For the past few months, folks have been reaching out, concerned about an impending recession…
Resume Tips to Help Recent Graduates Win More Interviews
It’s no secret that one of the biggest challenges recent graduates face is finding work in a highly-competitive job market. Graduates are not only competing with other graduates for a limited number of jobs. They’re also competing against job seekers with more years of experience under their belt, career changers, and those re-entering the job force (due to layoffs, company closing/restructuring, taking a career hiatus to raise a family/care for a sick loved one, etc.).
With recruiters and hiring managers receiving hundreds of resumes at once, it’s more important than ever to stand out and differentiate yourself from other candidates. Unfortunately, I find many recent graduates fall short in presenting themselves on paper due to misguided advice from parents, friends, and even university advisors. These folks mean well, but they are often sharing outdated tips that just aren’t as effective in the current job market.
Rethink the 1-Page Resume
This is an issue that comes up a lot. Many are under the impression that their resume cannot be more than 1-page long based on well-intended advice from someone else – maybe a parent, friend, or even a university advisor/career counselor.
While many new graduate resumes actually do end up only being 1-page long due to very limited experience; some graduates manage to acquire quite a few marketable skills and experience throughout their matriculation via practicums, shadowing professionals, campus leadership roles, volunteer experience, and international travel/study; and they need a 2-page resume to effectively to communicate it. These experiences and exposures can give you the competitive-edge when it comes to being considered for jobs after graduation, so I don’t recommend leaving them off.
Think Like a Hiring Manager
Sometimes job seekers insist on including information on a resume that’s not relevant to the requirements for the job. To be fair, deciding what information to include and what to leave off a resume is a challenge for any job seeker. My advice is to pay attention to the job listing of the job you’re applying to and try to think like the hiring manager. What are the job’s requirements, and do you meet them? Make sure the information you provide communicates that you do. What type of skills is the hiring manager looking for? Does your resume reflect those skills?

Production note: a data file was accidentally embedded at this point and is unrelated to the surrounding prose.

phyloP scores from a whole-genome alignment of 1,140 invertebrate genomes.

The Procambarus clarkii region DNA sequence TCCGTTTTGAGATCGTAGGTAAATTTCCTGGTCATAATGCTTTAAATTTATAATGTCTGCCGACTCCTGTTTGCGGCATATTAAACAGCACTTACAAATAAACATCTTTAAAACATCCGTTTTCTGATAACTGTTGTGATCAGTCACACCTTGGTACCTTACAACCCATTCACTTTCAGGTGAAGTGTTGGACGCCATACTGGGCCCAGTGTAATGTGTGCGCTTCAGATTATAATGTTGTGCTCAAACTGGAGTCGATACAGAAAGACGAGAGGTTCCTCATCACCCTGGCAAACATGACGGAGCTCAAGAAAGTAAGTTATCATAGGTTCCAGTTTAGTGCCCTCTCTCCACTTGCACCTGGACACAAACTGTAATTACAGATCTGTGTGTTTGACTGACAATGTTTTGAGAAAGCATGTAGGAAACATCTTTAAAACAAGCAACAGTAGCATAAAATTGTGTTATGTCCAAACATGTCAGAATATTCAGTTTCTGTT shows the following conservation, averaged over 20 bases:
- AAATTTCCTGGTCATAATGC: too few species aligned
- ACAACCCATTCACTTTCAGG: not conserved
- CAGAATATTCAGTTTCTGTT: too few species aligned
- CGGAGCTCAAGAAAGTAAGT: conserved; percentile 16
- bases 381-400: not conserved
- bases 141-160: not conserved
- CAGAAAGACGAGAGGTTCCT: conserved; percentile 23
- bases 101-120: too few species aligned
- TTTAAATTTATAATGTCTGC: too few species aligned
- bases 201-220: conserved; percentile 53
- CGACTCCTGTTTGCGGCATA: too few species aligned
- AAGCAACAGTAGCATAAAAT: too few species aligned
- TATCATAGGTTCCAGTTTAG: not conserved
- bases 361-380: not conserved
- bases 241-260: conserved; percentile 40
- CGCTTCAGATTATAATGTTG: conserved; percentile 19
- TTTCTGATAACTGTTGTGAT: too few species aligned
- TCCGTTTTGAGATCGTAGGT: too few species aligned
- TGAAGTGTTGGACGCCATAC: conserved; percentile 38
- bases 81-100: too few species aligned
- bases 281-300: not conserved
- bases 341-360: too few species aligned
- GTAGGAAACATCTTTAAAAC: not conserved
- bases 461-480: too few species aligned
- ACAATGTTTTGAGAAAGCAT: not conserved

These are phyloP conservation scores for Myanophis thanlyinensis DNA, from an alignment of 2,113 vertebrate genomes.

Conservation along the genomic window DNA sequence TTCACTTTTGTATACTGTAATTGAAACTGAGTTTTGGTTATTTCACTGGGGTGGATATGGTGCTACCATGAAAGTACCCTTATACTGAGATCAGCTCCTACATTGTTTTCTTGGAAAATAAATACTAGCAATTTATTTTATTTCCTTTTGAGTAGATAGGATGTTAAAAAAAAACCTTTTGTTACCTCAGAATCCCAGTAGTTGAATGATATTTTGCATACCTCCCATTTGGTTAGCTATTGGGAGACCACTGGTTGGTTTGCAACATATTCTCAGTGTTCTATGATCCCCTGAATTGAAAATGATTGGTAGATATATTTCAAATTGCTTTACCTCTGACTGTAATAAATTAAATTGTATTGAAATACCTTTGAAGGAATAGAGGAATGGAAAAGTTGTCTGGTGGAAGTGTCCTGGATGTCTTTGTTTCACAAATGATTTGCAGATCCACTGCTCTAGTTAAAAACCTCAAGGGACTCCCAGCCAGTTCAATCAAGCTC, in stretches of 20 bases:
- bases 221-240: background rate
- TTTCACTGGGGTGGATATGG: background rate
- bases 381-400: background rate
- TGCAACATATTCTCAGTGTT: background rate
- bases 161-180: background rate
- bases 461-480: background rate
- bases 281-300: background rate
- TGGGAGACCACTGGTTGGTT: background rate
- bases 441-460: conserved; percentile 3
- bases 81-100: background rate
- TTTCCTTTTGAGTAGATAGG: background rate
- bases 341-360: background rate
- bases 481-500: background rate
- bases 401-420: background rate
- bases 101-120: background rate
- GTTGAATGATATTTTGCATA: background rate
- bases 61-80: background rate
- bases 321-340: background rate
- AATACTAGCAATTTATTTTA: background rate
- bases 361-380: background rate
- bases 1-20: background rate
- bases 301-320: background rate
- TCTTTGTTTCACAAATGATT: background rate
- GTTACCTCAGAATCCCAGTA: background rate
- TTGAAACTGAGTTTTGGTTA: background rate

Add the Right Keywords
If you’re looking for jobs online, the process typically involves completing an online application and uploading your resume for review. What you may not realize is that 75% of companies then run the uploaded resume through and ATS system as part of their initial screening process. The ATS system screens applicant resumes for specific keywords and phrases. Those that don’t include these keywords don’t make the cut and never reach an actual person’s hand for the next step of the hiring process.
Highlight Key Skills Related to the Job
In keeping with the tips for thinking like a hiring manager and adding the right keywords, make sure that your skills are related to the skills required for the specific job(s) you are targeting. A one-size-fits-all resume can get you ignored. Individualizing your resume each time you submit it is the best way to prove that you are qualified.
Avoid the Fluff
Recruiters and hiring managers receive hundreds of resumes from qualified (and unqualified) job candidates. They receive so many resumes that reading them all word-for-word is just not possible. They know exactly what they are looking for and how to quickly skim each document to find it. So don’t make it harder by “padding” your resume with unnecessary adjectives and generalized tasks.
Highlight Your Achievements and Contributions
This is the most important information that should be included on your resume; and yet so many people don’t bother including it. When an employer reviews your resume, he/she wants to know WHY you’ll be the best candidate for the job. Your achievements and/or contributions answer that question. By providing specific examples of how you solved a certain problem, or improved and old system or procedure, you demonstrate the value in hiring you for the job.
Photo Credit: Rochelle Nicole
Now be honest… is the resume and cover letter you’ve been submitting for jobs getting you noticed? Are you receiving invitations to interview? If not, we should talk! Contact me by phone: 1-866-562-0850 or email: firstname.lastname@example.org for a NO COST, NO OBLIGATION 15-minute consultation.